What Went Wrong with EMRs: Death by a Thousand Clicks

Link: Death by a Thousand Clicks Where Electronic Health Records Went Wrong

This lengthy article highlights a lot of issues with EMRs/EHRs including data sharing between systems, pulldown menus, disruption of physician-patient interactions, upcoding, safety risks and provides numerous personal examples.

An excerpt:

The U.S. government claimed that turning American medical charts into electronic records would make health care better, safer, and cheaper. Ten years and $36 billion later, the system is an unholy mess…

Instead of reducing costs, many say, EHRs, which were originally optimized for billing rather than for patient care, have instead made it easier to engage in “upcoding” or bill inflation…

More gravely still, a months-long joint investigation by KHN and Fortune has found that instead of streamlining medicine, the government’s EHR initiative has created a host of largely unacknowledged patient safety risks…

Compounding the problem are entrenched secrecy policies that continue to keep software failures out of public view. EHR vendors often impose contractual “gag clauses” that discourage buyers from speaking out about safety issues and disastrous software installations…

EHRs promised to put all of a patient’s records in one place, but often that’s the problem. Critical or time-sensitive information routinely gets buried in an endless scroll of data, where in the rush of medical decision-making — and amid the maze of pulldown menus — it can be missed…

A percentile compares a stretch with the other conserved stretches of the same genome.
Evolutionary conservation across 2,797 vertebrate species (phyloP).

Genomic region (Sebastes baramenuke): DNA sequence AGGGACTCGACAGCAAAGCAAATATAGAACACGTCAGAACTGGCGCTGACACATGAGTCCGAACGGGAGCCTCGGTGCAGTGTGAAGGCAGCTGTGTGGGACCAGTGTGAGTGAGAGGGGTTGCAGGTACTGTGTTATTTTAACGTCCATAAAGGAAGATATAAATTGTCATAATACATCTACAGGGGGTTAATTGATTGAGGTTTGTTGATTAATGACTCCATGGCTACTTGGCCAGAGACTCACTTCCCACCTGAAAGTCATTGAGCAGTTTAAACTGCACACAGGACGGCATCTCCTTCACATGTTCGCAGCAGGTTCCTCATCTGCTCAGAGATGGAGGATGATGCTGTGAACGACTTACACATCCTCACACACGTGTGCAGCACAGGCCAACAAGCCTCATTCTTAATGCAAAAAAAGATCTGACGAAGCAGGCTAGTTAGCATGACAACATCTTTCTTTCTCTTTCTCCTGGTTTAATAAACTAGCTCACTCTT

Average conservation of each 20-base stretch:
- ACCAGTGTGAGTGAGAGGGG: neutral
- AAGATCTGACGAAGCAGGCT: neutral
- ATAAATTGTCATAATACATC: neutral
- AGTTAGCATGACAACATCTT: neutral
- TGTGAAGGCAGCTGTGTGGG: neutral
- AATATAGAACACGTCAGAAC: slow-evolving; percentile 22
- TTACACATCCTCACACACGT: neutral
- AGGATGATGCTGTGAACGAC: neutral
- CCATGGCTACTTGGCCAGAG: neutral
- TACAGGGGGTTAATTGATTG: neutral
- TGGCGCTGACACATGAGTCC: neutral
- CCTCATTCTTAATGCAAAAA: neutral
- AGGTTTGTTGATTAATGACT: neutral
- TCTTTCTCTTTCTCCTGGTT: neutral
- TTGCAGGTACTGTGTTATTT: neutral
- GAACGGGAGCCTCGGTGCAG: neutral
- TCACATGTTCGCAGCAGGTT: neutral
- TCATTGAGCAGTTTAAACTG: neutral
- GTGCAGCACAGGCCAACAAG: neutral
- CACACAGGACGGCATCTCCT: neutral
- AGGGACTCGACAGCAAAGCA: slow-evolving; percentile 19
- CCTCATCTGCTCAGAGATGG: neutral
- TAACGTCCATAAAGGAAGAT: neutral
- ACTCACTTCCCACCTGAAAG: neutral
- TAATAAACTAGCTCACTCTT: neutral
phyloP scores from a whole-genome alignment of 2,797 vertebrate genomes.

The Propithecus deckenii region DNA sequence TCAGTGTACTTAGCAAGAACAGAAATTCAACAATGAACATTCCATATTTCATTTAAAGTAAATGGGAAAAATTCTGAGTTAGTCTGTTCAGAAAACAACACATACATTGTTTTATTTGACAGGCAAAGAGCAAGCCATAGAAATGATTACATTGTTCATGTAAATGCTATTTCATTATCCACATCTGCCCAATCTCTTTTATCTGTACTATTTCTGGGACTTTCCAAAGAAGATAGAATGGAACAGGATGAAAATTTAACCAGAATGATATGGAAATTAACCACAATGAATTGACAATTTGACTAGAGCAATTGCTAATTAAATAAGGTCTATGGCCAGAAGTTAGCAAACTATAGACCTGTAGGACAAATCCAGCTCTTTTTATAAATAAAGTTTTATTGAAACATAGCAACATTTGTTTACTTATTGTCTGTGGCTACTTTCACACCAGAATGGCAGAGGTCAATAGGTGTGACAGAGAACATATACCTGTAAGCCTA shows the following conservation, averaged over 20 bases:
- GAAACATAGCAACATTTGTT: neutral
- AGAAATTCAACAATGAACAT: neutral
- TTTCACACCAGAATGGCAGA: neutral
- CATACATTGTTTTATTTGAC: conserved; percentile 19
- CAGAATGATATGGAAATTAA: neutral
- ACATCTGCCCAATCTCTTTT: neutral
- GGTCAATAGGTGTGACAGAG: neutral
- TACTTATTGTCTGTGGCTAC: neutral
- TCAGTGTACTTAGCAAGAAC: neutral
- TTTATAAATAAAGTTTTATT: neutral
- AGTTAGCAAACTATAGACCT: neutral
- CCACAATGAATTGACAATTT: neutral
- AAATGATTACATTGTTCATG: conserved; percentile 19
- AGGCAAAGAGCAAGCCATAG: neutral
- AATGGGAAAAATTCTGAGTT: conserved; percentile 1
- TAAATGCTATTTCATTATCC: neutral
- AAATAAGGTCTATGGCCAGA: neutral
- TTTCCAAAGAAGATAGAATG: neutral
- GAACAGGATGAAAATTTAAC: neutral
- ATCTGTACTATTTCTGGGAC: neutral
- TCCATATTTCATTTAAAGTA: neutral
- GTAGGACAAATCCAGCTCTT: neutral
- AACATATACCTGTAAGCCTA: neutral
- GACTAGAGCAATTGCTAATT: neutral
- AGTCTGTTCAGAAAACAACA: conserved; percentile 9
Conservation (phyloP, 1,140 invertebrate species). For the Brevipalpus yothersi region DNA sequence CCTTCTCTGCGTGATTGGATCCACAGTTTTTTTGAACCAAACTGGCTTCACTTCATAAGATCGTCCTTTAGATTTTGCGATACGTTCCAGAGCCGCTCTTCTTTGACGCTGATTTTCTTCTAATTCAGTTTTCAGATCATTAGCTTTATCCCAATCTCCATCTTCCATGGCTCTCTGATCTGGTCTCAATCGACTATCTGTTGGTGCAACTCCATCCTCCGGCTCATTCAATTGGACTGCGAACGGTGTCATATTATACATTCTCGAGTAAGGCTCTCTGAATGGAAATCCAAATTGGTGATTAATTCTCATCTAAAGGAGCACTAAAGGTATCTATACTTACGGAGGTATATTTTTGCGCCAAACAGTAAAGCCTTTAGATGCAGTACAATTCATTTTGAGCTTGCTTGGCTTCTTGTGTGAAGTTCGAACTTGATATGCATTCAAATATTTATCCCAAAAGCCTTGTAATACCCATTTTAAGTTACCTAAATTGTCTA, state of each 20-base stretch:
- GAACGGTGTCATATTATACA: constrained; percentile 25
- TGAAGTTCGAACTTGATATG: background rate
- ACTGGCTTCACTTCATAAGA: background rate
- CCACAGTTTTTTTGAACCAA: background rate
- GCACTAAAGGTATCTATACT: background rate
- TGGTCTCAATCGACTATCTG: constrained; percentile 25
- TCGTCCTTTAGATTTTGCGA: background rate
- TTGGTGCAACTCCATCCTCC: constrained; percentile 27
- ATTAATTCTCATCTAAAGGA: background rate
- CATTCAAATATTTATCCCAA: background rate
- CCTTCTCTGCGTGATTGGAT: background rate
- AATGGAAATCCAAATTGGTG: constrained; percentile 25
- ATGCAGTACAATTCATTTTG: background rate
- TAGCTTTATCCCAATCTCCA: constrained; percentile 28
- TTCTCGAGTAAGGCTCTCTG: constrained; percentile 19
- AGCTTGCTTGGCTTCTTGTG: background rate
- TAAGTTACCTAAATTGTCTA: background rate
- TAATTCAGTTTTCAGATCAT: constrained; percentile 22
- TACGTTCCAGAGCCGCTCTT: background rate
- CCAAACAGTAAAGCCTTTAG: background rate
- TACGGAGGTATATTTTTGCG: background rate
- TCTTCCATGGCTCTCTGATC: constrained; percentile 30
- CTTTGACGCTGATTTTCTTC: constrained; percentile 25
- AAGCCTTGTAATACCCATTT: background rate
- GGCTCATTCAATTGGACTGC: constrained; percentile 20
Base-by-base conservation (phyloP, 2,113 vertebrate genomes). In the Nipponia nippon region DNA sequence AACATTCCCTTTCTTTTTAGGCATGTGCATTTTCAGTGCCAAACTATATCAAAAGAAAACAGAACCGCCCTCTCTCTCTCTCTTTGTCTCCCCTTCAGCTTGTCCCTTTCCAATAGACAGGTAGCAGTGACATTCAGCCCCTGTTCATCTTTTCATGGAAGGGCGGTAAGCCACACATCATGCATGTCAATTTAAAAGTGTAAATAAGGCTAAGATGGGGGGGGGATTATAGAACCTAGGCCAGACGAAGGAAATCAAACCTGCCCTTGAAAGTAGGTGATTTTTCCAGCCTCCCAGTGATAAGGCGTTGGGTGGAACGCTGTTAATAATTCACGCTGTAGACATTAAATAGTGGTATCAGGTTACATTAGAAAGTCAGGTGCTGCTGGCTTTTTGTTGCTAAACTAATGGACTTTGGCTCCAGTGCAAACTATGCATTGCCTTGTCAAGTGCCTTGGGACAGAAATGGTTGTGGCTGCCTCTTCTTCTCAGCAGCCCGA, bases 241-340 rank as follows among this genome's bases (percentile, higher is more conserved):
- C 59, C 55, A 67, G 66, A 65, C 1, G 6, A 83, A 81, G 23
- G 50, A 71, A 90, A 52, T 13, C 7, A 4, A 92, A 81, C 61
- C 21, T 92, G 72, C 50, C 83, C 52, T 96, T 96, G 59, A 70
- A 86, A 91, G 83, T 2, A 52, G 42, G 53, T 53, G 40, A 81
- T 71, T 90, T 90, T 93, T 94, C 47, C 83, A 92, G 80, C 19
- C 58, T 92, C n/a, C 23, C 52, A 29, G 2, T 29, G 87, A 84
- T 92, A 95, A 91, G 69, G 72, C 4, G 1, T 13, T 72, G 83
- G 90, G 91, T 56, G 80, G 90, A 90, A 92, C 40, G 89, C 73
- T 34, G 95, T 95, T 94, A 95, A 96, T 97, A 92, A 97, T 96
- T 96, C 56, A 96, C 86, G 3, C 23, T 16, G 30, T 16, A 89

[Problem with scrolldown options]: [doctors] had to read the list carefully, so as not to click the wrong dosage or form — though many do that too..

The numbing repetition, the box-ticking and the endless searching on pulldown menus are all part of what Ratwani called the “cognitive burden” that’s wearing out today’s physicians and driving increasing numbers into early retirement…

Beyond complicating the physician-patient relationship, EHRs have in some ways made practicing medicine harder,.. “Physicians have to cognitively switch between focusing on the record and focusing on the patient,” … “Texting while you’re driving is not a good idea.a.. But in medicine … we’ve asked the physician to move from writing in pen to [entering a computer] record, and it’s a pretty complicated interface.

My take: This article makes many good points.  Though, if you polled physicians in our group, hardly any would choose to go back to what we had before EMRs.

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2 thoughts on “What Went Wrong with EMRs: Death by a Thousand Clicks

  1. Pingback: Rising ER Costs & Changes in Billling Codes | gutsandgrowth

  2. What happens when patients are harmed because of duplicate and overlay of information. Who is held liable? What about disclosure of such harm,?

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